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American Elections And The Aftermath

The elections in the US are over but the analysts believe that the controversy which was created by President Trump and his team would last for a long time. However, most of the political commentators are now looking at how the new president would run the matters once he would take the charge. Traditionally, when the governments change in the US there are slight only changes in the policies – not too much in the goals – but in the way to achieving those goals, especially the foreign policy goals. President Trump was somewhat different than his predecessors. He tried to bring about significant changes in the policy goals.

Starting with “Make America Great Again” and “America First”, he pulled out, renegotiated, and questioned many international agreements which in his opinion, hurt the US interests domestically and internationally. He brought about changes in domestic policies, in the name of immigration control, security against the terrorism and in health policies. Using Executive Orders, he reversed the Affordable Care Act – Obama’s landmark legislation – and to fulfill his key campaign promise of enhancing border security by erecting a wall along the US-Mexico border, he directed federal funding for the construction of a wall. Another key promise of his campaign was to save America from foreign terrorists. His Executive Order of January 2017 suspended the entry of immigrants from seven Muslim-majority countries — Syria, Iran, Iraq, Libya, Sudan, Yemen, and Somalia — for 90 days and stopped all refugees from entering the country for 120 days. Syrian refugees were banned indefinitely until the secretary of homeland security and the secretary of state would review and revise the refugee admission process. Also in the order was the suspension of Obama’s 2012 Visa Interview Waiver Program, which allowed frequent U.S. tourists to bypass the visa interview process.

President Trump’s almost landslide defeat in the Presidential elections shocked many of his supporters. He is trailing in Arizona, and if Joe Biden would win there – which is very likely – it will be a Democratic party victory after 24 years in Arizona. He is also trailing in Georgia – a southern state and high chances that he would lose – and if Joe Biden wins there it will be a Democratic party’s victory after 28 years. Almost 67% (projected) of total registered voters voted in this election, while in 2008 it was 62%, in 2012 it was 59% and in 2016 it was 60% turnout. Maybe since Joe Biden’s campaign urged people to vote by mail so that more votes could use their right without exposing themselves to the COVID-19. Close to 100 million votes — almost two-third of the total registered voters — were the mail-in or drop-off ballots votes, which made the counting in the swing states very sluggish and frustrating for the people who are used to getting results late on election night.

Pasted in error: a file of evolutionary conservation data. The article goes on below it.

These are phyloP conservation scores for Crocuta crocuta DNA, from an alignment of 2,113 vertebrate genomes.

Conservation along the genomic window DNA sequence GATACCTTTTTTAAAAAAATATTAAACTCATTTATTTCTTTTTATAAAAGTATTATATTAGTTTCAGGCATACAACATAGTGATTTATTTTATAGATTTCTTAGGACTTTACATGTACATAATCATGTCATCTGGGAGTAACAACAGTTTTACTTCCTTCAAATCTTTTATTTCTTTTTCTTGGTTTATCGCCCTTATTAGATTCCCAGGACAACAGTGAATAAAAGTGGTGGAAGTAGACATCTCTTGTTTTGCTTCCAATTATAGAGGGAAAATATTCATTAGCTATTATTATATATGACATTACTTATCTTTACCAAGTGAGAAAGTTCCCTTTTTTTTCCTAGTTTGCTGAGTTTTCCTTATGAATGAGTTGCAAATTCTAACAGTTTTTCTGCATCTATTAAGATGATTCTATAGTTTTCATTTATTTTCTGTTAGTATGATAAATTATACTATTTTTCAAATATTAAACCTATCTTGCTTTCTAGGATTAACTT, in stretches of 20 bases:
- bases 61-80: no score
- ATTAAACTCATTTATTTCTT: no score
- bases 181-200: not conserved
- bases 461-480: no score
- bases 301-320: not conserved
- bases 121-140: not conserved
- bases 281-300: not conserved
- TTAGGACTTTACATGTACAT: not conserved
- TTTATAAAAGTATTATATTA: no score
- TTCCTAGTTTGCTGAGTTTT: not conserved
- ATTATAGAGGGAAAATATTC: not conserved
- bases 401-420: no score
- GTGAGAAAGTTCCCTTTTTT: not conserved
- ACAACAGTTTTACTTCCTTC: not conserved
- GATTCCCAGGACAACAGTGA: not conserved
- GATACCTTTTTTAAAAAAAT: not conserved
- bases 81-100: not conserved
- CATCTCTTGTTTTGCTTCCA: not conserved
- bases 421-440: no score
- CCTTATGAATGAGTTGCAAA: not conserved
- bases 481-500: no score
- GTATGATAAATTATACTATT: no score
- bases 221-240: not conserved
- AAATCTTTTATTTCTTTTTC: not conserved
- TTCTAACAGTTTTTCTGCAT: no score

Even with the clear mandate, the new President in the White House has to deal with a formidable Senate, which is controlled by the Republicans — and the Majority Leader Mitch McConnell, who stood by President Trump and says that President Donald Trump is “100% within his rights” to question election results and consider legal options — to bring about changes and work on his reform agenda. So far the Republican leadership is reluctant to come out and congratulate President-elect Joe Biden, because they may already have sensed the anger created in their constituencies due to the rhetoric generated by the Trump campaign. Senator McConnell may have given the statement to appease his Republican supporters. However, he did not support the President’s view that the vote-counting should have been stopped because those votes were allegedly brought after the polling time was over – the allegation, which was denied by all the election officers in those states. In the coming days, America could witness harsh rhetoric, debates, and lawsuits which would further polarize the country.

So far, President-elect Joe Biden is trying to keep the heat as low as it can be, however, if the team-Trump would be joined by his fellow Republicans, and they began to put hurdles in the transition, America may observe equally fiery Joe Biden. These scenarios would further divide America and would make President Biden’s job even more difficult. At least, until 2022 mid-terms if the Senate control would move to the Democrats.